Pre-treatment with the synthetic antioxidant T-butyl bisphenol protects cerebral tissues from experimental ischemia reperfusion injury
Version of Record online: 6 JUN 2014
© 2014 International Society for Neurochemistry
Journal of Neurochemistry
Volume 130, Issue 6, pages 733–747, September 2014
How to Cite
J. Neurochem. (2014) 130, 733–747.
- Issue online: 4 SEP 2014
- Version of Record online: 6 JUN 2014
- Accepted manuscript online: 25 APR 2014 11:13AM EST
- Manuscript Accepted: 20 APR 2014
- Manuscript Revised: 16 APR 2014
- Manuscript Received: 13 OCT 2013
- Heart Foundation of Australia. Grant Number: G 07S30435
- Australian Research Council. Grant Number: DP130103711
- University of Sydney
Treatments to inhibit or repair neuronal cell damage sustained during focal ischemia/reperfusion injury in stroke are largely unavailable. We demonstrate that dietary supplementation with the antioxidant di-tert-butyl-bisphenol (BP) before injury decreases infarction and vascular complications in experimental stroke in an animal model. We confirm that BP, a synthetic polyphenol with superior radical-scavenging activity than vitamin E, crosses the blood–brain barrier and accumulates in rat brain. Supplementation with BP did not affect blood pressure or endogenous vitamin E levels in plasma or cerebral tissue. Pre-treatment with BP significantly lowered lipid, protein and thiol oxidation and decreased infarct size in animals subjected to middle cerebral artery occlusion (2 h) and reperfusion (24 h) injury. This neuroprotective action was accompanied by down-regulation of hypoxia inducible factor-1α and glucose transporter-1 mRNA levels, maintenance of neuronal tissue ATP concentration and inhibition of pro-apoptotic factors that together enhanced cerebral tissue viability after injury. That pre-treatment with BP ameliorates oxidative damage and preserves cerebral tissue during focal ischemic insult indicates that oxidative stress plays at least some causal role in promoting tissue damage in experimental stroke. The data strongly suggest that inhibition of oxidative stress through BP scavenging free radicals in vivo contributes significantly to neuroprotection.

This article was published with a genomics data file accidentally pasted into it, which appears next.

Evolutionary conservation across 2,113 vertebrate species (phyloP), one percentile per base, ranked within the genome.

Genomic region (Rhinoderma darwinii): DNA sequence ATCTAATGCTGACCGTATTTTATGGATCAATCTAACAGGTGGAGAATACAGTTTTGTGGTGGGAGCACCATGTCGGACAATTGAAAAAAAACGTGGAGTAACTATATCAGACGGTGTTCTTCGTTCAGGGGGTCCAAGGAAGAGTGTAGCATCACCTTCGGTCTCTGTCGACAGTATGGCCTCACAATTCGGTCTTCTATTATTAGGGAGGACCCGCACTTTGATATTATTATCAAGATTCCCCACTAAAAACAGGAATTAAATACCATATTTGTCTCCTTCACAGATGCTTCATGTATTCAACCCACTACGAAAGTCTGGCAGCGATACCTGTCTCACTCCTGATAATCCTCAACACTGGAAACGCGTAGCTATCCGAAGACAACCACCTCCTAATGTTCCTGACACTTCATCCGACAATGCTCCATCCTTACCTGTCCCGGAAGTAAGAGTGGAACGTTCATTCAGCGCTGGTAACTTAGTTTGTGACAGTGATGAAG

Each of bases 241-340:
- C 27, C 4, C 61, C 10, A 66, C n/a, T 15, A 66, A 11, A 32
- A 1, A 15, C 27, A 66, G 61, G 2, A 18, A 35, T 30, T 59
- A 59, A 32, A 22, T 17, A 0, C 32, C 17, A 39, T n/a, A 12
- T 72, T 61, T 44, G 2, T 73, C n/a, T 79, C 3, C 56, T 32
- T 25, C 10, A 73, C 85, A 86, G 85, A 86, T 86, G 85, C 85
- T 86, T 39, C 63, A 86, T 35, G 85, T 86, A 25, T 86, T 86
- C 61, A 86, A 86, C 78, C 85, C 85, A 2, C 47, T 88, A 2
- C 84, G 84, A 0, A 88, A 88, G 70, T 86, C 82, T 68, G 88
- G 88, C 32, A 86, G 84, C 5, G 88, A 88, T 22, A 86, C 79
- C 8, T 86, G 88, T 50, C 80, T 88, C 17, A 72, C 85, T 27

We demonstrate that pre-treatment with ditert-butyl bisphenol(Di-t-Bu-BP) inhibits lipid, protein, and total thiol oxidation and decreases caspase activation and infarct size in rats subjected to middle cerebral artery occlusion (2 h) and reperfusion (24 h) injury. These data suggest that inhibition of oxidative stress contributes significantly to neuroprotection.